President Donald Trump spent much of Wednesday -- as House of Representatives debated whether to impeach him -- hunkered down in the White House before traveling to Michigan for a campaign rally.
Trump has tweeted over 50 times since Tuesday night about impeachment-related topics, saying that he expected to be impeached and that those who oppose him are "crazy."
After the House began debate on two articles of impeachment against him on Wednesday, the president tweeted in all caps: "SUCH ATROCIOUS LIES BY THE RADICAL LEFT, DO NOTHING DEMOCRATS. THIS IS AN ASSAULT ON AMERICA, AND AN ASSAULT ON THE REPUBLICAN PARTY!!!!"
Minutes earlier, the White House press secretary, Stephanie Grisham, had said that Trump was "working all day" and was holding "meetings," although White House officials repeatedly declined to say what the topics of the meetings were or with whom Trump was meeting, other than confirming that he still planned to receive an intelligence briefing as scheduled.
"The President will be working all day," Grisham said in a statement. "He will be briefed by staff throughout that day, and could catch some of the proceedings between meetings."
Trump's only public event Wednesday was to take him to Battle Creek, Michigan, where he planned to speak at a rally for his 2020 re-election campaign. He was scheduled to take the stage at 7 p.m., around the same time the House was expected to vote on the articles of impeachment.
As he departed the White House late Wednesday afternoon, Trump did not respond to reporters shouting questions about impeachment, instead shaking hands with a cheering crowd of guests who had come to see him off.
The president had spent much of Wednesday in the residence of the White House rather than the West Wing, where aides watched television coverage of the impeachment proceedings.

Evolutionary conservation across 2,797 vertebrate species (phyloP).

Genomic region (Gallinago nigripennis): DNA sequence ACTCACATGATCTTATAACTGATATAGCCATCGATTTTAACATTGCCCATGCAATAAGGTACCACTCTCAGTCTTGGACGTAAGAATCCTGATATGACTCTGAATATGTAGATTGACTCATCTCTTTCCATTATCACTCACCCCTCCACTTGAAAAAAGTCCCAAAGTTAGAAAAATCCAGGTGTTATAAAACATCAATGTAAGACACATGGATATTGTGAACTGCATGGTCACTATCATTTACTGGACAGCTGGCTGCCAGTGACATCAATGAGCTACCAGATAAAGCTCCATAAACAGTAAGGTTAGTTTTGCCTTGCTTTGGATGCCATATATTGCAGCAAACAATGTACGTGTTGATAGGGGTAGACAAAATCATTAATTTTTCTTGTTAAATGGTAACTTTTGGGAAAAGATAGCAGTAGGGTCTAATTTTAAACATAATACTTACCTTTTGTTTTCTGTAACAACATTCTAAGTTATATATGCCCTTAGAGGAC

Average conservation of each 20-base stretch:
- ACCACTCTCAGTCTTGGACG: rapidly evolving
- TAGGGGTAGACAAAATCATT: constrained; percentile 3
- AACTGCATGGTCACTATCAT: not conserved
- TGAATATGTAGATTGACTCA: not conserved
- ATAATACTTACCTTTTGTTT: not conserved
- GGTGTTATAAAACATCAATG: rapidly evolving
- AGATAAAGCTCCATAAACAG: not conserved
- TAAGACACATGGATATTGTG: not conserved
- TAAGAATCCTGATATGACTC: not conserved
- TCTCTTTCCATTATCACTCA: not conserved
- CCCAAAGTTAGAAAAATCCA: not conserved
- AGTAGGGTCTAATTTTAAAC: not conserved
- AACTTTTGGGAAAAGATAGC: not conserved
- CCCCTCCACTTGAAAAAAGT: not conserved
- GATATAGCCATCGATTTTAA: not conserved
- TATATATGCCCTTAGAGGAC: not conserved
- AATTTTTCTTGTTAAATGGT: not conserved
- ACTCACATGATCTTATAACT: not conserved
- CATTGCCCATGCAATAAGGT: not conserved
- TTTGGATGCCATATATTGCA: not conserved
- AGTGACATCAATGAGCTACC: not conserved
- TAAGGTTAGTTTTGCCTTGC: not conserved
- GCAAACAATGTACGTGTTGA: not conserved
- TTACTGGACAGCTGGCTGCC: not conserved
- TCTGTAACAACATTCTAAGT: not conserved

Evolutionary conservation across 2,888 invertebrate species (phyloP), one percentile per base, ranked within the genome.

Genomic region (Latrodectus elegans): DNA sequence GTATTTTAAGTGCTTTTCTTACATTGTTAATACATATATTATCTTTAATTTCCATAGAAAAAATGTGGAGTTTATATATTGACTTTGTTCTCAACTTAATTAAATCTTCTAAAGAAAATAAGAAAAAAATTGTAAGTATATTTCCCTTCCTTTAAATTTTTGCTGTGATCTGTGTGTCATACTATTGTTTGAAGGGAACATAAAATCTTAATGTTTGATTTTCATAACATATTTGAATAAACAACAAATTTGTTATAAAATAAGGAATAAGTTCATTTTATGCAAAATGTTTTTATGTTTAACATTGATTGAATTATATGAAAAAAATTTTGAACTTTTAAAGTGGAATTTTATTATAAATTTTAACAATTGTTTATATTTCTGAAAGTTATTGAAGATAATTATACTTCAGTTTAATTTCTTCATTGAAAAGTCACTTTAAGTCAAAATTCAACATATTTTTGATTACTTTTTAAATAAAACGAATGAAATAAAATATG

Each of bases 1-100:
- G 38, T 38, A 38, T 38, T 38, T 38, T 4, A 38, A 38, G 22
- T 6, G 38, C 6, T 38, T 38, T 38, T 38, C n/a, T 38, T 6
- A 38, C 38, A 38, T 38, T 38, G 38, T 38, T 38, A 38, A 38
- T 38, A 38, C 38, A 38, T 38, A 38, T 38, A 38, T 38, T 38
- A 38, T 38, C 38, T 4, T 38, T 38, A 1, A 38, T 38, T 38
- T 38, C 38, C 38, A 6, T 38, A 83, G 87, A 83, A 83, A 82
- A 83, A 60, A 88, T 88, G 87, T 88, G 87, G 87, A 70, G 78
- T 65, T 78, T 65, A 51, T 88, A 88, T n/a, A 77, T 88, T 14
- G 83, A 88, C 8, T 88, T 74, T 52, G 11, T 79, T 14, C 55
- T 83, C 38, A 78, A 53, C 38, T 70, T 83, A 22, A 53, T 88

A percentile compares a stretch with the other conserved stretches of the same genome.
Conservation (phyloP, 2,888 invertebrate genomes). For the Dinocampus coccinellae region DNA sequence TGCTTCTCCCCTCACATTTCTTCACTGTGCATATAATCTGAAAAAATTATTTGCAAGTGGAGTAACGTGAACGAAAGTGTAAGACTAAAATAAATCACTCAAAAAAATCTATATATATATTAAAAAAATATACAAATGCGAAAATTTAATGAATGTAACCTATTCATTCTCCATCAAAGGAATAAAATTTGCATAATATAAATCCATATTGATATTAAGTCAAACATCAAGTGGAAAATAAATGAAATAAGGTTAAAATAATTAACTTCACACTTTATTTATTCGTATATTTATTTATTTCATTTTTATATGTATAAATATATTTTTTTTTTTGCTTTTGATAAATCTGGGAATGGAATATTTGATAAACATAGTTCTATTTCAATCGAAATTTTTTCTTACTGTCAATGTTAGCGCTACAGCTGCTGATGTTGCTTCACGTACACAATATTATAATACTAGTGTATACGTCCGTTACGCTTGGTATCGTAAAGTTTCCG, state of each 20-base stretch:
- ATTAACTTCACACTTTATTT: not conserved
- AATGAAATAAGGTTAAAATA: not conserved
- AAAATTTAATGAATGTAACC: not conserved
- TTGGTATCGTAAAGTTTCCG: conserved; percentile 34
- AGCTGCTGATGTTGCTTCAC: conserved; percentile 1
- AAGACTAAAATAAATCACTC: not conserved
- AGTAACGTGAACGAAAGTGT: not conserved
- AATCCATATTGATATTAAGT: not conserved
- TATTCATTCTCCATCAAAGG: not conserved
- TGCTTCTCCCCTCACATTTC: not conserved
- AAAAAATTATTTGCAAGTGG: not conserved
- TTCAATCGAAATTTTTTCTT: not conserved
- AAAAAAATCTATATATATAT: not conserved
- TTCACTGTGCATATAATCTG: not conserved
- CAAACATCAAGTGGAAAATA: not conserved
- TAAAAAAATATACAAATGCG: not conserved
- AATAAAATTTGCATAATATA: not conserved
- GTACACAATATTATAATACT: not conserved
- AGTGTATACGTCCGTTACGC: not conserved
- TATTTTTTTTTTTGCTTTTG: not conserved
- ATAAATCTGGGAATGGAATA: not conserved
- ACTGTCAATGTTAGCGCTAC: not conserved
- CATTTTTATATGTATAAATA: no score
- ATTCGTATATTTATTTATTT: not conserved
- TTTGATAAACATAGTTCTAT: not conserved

he used his Twitter platform to amplify the voices of conservative allies on the Hill and in who have backed him throughout impeachment proceedings.
"Can you believe that I will be impeached today by the Radical Left, Do Nothing Democrats, AND I DID NOTHING WRONG!" he wrote on Twitter Wednesday morning. "A terrible Thing," he said.
He tweeted Tuesday night that he was "not worried" about being impeached, calling those who want to impeach him "Crazy." He shared missives from conservative allies of his who have backed him as the House impeachment inquiry examined whether he used his office to pressure Ukraine for his own personal, political benefit.
The director of the White House's National Economic Council, Larry Kudlow, told reporters late Wednesday that Trump had been in a "great" mood and that he had gotten "a lot of work done."
A senior aide to the president told ABC News Trump was "ebullient" even as he faced becoming only the third president in U.S. history to be impeached.
While the president did not want to be impeached, the aide said, he was comfortable sparring with Democrats and planned to claim full and total vindication if the Senate votes against removing him from office in any coming trial.
Trump's public show of defiance continued a day after he sent an extraordinary six-page letter to Speaker Nancy Pelosi railing against what he calls an "illegal, partisan attempted coup."
Making no attempt to mask his feelings of personal animus toward Pelosi, the president accused her of being inauthentic for saying she prays for him and that she has approached the process of impeachment in a "prayerful" manner.
He mocked her again on Wednesday.
"This should never happen to another President again," Trump wrote on Twitter. "Say a PRAYER!"
White House lawyers were cut out of the process of drafting Trump's Tuesday letter to Pelosi and was instead drafted by as team of three White House staffers from outside the White House Counsel's office.
At the direction of the president, Director of Legislative Affairs Eric Ueland, senior adviser Stephen Miller and Counselor to the Chief of Staff Michael Williams crafted the document.
"The words are the president's," a White House official familiar with the process said.
White House counsel Pat Cipollone and his office were cut out of the drafting process but did get a chance to see the letter and make suggestions before it was sent to Pelosi.
ABC News' Elizabeth Thomas contributed reporting this article.